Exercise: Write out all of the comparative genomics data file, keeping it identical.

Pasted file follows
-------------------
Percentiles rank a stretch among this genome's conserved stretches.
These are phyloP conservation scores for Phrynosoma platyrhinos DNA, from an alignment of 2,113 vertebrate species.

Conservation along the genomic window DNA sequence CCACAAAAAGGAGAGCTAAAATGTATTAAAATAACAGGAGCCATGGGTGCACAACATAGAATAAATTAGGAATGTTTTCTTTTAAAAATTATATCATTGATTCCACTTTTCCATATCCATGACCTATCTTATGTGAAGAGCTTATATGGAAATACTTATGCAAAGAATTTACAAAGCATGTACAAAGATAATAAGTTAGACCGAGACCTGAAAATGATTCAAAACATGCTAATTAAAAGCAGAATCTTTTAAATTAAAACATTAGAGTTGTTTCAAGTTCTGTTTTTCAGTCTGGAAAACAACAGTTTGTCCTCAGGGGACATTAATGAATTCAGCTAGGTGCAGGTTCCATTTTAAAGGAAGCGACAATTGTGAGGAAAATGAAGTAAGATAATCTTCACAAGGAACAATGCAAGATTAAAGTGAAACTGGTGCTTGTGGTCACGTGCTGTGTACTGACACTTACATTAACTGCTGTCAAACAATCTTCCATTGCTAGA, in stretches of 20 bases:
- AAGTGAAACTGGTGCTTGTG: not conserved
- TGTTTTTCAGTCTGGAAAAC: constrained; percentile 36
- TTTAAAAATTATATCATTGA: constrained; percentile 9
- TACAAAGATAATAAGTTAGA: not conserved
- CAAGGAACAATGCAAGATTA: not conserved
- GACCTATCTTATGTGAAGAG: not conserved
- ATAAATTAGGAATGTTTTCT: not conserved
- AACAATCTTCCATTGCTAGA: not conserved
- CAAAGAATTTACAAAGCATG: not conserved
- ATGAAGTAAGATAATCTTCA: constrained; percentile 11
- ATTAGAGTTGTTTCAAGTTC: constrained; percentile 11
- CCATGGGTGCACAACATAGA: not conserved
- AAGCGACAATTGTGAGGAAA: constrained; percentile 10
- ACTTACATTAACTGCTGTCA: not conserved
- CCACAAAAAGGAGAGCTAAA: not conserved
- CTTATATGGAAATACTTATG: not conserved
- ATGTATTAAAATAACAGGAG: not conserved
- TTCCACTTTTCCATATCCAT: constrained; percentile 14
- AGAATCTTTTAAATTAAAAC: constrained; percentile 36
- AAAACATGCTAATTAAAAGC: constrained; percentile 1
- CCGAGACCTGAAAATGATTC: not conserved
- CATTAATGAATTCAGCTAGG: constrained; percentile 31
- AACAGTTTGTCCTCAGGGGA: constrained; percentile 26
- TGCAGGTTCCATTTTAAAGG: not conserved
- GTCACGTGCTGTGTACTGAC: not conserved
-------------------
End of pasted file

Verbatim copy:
Percentiles rank a stretch among this genome's conserved stretches.
These are phyloP conservation scores for Phrynosoma platyrhinos DNA, from an alignment of 2,113 vertebrate species.

Conservation along the genomic window DNA sequence CCACAAAAAGGAGAGCTAAAATGTATTAAAATAACAGGAGCCATGGGTGCACAACATAGAATAAATTAGGAATGTTTTCTTTTAAAAATTATATCATTGATTCCACTTTTCCATATCCATGACCTATCTTATGTGAAGAGCTTATATGGAAATACTTATGCAAAGAATTTACAAAGCATGTACAAAGATAATAAGTTAGACCGAGACCTGAAAATGATTCAAAACATGCTAATTAAAAGCAGAATCTTTTAAATTAAAACATTAGAGTTGTTTCAAGTTCTGTTTTTCAGTCTGGAAAACAACAGTTTGTCCTCAGGGGACATTAATGAATTCAGCTAGGTGCAGGTTCCATTTTAAAGGAAGCGACAATTGTGAGGAAAATGAAGTAAGATAATCTTCACAAGGAACAATGCAAGATTAAAGTGAAACTGGTGCTTGTGGTCACGTGCTGTGTACTGACACTTACATTAACTGCTGTCAAACAATCTTCCATTGCTAGA, in stretches of 20 bases:
- AAGTGAAACTGGTGCTTGTG: not conserved
- TGTTTTTCAGTCTGGAAAAC: constrained; percentile 36
- TTTAAAAATTATATCATTGA: constrained; percentile 9
- TACAAAGATAATAAGTTAGA: not conserved
- CAAGGAACAATGCAAGATTA: not conserved
- GACCTATCTTATGTGAAGAG: not conserved
- ATAAATTAGGAATGTTTTCT: not conserved
- AACAATCTTCCATTGCTAGA: not conserved
- CAAAGAATTTACAAAGCATG: not conserved
- ATGAAGTAAGATAATCTTCA: constrained; percentile 11
- ATTAGAGTTGTTTCAAGTTC: constrained; percentile 11
- CCATGGGTGCACAACATAGA: not conserved
- AAGCGACAATTGTGAGGAAA: constrained; percentile 10
- ACTTACATTAACTGCTGTCA: not conserved
- CCACAAAAAGGAGAGCTAAA: not conserved
- CTTATATGGAAATACTTATG: not conserved
- ATGTATTAAAATAACAGGAG: not conserved
- TTCCACTTTTCCATATCCAT: constrained; percentile 14
- AGAATCTTTTAAATTAAAAC: constrained; percentile 36
- AAAACATGCTAATTAAAAGC: constrained; percentile 1
- CCGAGACCTGAAAATGATTC: not conserved
- CATTAATGAATTCAGCTAGG: constrained; percentile 31
- AACAGTTTGTCCTCAGGGGA: constrained; percentile 26
- TGCAGGTTCCATTTTAAAGG: not conserved
- GTCACGTGCTGTGTACTGAC: not conserved